2023 - The Year of The Youth

In Commonwealth member countries, 2023 is the Year of Youth. At the Commonwealth Heads of Government Meeting 2022, leaders declared 2023 as a year dedicated to youth-led action for sustainable and inclusive development. Leaders of the 56 Commonwealth countries have demonstrated their commitment to tackling the endemic challenges facing children and young people. Their landmark declaration at the end of the 2-day Commonwealth Heads of Government Meeting (CHOGM) came on the heels of the devastating global pandemic that released a tsunami of health, education, economic, employment and safe-guarding challenges, and aimed to get youth development on track for global-agreed development goals deadlines.


Their 22-page communique included commitments which will specifically benefit young people such as the landmark Kigali Declaration on Child Care and Protection Reform. Among ten key commitments in the bold, standalone declaration, Heads pledged to: make health systems strong enough to withstand the shocks of future pandemics - particularly with a specific focus on protecting children; boost child protection and safeguarding resources and tackle the root issues that lead to children needing to be put into care and protection; collaborate with development agencies to boost aid and development assistance for children and young people; and support data collection so that interventions are targeted, and evidence-based.


Other key commitments at the end of their meeting included: To implement the UN Convention on the Rights of Persons with Disabilities, and tailoring support to those with disabilities to address the unique challenges of Covid-19. To prioritise the education reforms agreed at the 21st Commonwealth Conference of Education Ministers, which focused on resilience and sustainability; learning technologies; leadership in education; transitions within and outside the education system; addressing disparities; and financing of education. Critically, they are committed to offering 12 years of quality and inclusive education and ensuring children can catch up on the learning they lost during the pandemic.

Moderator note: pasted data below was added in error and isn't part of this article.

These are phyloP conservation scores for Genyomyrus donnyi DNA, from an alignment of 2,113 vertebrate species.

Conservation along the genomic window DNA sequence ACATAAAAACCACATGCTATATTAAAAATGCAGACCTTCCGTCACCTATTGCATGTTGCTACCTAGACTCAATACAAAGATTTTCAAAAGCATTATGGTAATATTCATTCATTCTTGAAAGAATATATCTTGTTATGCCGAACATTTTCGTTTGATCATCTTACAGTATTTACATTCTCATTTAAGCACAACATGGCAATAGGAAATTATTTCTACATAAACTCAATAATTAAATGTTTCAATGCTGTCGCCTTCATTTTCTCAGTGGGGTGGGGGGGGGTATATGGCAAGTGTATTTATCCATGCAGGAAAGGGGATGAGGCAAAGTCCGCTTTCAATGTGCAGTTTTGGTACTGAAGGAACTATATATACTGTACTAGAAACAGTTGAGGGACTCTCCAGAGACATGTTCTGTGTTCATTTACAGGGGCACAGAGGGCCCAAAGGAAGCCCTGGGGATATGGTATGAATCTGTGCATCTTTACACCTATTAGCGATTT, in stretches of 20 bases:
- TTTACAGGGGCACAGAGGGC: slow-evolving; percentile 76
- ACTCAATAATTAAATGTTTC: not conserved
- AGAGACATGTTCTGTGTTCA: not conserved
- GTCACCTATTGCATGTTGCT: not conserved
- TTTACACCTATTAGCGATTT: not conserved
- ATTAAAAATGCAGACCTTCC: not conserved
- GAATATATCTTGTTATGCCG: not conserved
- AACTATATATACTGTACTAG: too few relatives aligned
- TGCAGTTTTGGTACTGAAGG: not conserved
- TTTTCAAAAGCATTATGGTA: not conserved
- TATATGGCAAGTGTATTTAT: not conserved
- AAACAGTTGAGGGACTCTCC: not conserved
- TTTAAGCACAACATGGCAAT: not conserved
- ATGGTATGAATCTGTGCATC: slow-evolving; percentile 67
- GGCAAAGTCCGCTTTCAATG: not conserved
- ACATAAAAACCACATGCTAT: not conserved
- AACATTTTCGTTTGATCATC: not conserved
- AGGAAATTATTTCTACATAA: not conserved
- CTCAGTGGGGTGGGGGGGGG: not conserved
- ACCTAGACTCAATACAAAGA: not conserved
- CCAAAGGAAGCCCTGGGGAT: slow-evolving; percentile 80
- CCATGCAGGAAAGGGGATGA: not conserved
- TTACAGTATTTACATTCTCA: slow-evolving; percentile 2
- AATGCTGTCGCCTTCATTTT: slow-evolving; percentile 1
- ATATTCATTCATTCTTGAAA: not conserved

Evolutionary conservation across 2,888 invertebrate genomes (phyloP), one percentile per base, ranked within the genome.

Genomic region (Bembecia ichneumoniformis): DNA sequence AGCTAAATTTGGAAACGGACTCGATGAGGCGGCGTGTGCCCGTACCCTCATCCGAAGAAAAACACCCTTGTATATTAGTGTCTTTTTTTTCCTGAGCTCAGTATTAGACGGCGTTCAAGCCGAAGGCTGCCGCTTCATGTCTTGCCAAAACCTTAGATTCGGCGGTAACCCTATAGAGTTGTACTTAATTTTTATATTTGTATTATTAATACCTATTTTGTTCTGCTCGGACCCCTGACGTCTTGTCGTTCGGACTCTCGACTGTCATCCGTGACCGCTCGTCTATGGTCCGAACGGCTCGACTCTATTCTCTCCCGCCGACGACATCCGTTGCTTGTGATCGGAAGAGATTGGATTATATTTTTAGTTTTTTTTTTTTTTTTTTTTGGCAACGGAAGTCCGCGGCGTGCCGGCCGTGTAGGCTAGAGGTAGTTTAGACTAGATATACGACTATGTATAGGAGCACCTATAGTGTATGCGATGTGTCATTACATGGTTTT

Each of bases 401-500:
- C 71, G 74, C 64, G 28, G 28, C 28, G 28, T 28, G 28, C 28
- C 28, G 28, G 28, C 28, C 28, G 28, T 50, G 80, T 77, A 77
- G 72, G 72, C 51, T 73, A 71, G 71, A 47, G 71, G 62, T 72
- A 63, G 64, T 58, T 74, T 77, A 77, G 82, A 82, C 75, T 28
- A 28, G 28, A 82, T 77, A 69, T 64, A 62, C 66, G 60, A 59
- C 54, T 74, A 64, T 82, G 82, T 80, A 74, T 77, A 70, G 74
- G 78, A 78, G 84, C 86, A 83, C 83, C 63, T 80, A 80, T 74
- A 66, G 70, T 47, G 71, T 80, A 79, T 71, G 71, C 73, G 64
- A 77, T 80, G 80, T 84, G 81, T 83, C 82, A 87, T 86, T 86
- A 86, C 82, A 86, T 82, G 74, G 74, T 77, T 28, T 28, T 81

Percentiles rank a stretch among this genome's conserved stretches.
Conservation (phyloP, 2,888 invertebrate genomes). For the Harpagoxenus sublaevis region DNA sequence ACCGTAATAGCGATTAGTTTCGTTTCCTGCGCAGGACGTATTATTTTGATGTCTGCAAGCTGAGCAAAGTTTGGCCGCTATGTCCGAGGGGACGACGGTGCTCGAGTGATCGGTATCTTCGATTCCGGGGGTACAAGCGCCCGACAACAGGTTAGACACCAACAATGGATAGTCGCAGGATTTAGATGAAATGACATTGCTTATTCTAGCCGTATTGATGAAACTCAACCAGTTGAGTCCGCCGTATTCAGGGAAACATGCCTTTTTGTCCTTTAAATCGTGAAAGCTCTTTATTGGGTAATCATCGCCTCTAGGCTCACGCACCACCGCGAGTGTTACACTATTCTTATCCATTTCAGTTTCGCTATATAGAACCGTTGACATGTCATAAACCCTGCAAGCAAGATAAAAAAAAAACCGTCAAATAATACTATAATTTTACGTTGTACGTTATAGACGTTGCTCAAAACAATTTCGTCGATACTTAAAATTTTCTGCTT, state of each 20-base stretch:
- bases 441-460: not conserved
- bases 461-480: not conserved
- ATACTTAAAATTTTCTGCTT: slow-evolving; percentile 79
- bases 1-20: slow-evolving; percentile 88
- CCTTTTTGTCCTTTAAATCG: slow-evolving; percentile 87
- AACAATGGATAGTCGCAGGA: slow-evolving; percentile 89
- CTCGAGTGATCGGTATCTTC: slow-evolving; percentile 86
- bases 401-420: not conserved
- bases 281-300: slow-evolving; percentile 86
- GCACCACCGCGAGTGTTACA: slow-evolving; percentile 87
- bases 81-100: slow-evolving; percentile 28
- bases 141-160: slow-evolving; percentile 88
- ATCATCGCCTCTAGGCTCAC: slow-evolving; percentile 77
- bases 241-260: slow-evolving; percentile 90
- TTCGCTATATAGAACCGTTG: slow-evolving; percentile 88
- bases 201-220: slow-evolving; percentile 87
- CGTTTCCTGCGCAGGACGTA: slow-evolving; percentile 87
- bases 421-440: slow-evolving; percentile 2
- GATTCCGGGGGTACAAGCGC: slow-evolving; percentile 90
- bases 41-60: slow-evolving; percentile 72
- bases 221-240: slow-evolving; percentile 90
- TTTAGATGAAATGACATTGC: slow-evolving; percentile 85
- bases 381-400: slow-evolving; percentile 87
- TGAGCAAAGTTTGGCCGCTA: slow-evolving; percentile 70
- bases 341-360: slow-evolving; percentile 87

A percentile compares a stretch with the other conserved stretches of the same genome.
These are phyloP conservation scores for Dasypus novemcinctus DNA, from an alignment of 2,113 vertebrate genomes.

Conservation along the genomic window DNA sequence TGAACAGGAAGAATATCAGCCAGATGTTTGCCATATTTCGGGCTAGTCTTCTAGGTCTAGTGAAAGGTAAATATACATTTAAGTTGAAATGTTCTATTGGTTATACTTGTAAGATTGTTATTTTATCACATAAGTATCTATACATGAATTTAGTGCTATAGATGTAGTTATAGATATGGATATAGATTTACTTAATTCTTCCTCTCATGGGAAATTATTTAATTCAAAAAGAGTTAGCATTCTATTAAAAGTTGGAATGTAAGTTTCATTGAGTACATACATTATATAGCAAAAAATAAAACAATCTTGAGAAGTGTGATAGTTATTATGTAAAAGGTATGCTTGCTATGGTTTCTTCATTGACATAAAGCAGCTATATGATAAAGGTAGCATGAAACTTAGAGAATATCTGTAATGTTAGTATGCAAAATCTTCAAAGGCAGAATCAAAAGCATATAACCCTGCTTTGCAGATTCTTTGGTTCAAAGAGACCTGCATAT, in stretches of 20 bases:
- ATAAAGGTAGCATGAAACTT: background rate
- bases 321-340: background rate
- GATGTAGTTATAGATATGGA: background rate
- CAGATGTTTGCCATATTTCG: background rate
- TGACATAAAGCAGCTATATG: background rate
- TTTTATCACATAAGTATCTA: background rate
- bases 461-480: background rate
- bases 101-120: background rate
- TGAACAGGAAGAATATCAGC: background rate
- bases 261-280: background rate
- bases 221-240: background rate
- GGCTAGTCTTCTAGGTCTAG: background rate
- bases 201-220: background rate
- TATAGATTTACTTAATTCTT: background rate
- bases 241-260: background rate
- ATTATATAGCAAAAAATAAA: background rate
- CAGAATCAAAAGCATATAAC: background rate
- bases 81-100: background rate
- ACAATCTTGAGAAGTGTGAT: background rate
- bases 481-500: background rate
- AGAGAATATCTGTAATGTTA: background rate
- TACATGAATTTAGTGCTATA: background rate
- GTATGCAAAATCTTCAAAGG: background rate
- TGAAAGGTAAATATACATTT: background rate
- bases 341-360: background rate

The Commonwealth Secretariat’s youth development work is delivered through the Commonwealth Youth Programme, which has been supporting member countries for 50 years. The Commonwealth sees young people aged 15 to 29 as assets to a country’s development who should be empowered to realise their potential. Young people have a proven capability to lead change, and are a vital and valuable investment for now and the future.

In the feature picture, Malawi High Commissioner to the United Kingdom, Dr. Thomas Bisika, interacts with Pierre- Emeric Aubamayeng, a striker for Premier League side Chelsea Football Club.